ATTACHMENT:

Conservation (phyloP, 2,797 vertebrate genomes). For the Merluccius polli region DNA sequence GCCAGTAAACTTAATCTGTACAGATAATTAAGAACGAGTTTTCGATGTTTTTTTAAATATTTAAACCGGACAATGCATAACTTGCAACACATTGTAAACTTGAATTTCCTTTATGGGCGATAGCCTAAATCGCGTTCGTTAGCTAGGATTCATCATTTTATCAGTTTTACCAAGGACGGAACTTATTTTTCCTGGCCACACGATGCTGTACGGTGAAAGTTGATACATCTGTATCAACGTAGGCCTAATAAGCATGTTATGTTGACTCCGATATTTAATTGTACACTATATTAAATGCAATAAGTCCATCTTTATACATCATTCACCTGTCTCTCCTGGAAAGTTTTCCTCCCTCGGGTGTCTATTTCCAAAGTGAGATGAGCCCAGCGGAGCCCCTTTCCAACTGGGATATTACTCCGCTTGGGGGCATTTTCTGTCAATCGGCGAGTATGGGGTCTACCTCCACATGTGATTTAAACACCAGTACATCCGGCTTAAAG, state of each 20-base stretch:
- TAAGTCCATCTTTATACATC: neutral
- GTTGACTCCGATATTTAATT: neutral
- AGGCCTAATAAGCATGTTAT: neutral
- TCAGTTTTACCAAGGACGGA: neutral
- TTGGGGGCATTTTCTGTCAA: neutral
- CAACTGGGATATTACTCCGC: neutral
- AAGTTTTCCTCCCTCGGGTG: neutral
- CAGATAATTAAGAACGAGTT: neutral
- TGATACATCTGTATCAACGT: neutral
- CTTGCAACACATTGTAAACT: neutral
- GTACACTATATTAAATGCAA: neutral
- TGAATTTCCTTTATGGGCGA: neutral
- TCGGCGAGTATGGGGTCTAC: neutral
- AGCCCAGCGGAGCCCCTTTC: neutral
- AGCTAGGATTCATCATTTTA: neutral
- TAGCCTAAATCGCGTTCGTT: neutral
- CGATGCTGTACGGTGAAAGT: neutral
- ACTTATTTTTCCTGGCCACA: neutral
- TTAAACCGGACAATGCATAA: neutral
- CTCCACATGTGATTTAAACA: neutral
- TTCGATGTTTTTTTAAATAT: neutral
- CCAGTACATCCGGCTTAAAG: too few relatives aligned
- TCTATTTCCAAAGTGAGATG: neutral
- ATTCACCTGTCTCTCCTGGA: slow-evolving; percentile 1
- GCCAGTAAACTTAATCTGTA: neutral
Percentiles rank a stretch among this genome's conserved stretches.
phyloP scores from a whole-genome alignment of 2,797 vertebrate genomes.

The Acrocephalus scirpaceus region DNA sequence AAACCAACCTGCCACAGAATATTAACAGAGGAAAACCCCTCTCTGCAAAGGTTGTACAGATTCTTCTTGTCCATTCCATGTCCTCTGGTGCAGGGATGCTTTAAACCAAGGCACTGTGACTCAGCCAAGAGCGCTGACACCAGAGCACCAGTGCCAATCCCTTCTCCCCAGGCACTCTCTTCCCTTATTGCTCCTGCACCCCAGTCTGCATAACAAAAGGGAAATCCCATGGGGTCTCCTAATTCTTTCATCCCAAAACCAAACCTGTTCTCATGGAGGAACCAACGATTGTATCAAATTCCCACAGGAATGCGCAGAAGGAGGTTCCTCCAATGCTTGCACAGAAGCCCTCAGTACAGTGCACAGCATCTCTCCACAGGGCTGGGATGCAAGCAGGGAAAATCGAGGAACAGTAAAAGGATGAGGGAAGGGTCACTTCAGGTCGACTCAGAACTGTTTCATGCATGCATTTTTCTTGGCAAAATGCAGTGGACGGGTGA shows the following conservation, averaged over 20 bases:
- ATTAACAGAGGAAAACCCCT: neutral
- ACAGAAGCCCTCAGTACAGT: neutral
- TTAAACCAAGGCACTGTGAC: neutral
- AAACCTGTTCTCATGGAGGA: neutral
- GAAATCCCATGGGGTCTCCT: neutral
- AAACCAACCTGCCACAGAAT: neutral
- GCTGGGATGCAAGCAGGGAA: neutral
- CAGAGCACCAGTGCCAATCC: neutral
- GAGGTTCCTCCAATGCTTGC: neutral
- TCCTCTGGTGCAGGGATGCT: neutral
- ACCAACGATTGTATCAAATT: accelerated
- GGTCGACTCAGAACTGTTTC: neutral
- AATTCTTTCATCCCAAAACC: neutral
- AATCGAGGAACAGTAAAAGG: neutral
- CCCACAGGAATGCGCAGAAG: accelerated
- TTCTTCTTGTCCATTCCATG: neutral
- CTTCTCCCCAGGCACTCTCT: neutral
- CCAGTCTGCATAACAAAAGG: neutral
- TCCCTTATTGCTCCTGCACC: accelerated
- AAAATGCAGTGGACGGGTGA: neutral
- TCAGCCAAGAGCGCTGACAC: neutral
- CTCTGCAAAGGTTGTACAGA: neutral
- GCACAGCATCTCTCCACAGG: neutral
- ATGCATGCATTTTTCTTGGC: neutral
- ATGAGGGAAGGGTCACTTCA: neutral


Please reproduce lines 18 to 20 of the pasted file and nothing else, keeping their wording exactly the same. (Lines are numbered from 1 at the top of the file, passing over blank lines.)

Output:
- CGATGCTGTACGGTGAAAGT: neutral
- ACTTATTTTTCCTGGCCACA: neutral
- TTAAACCGGACAATGCATAA: neutral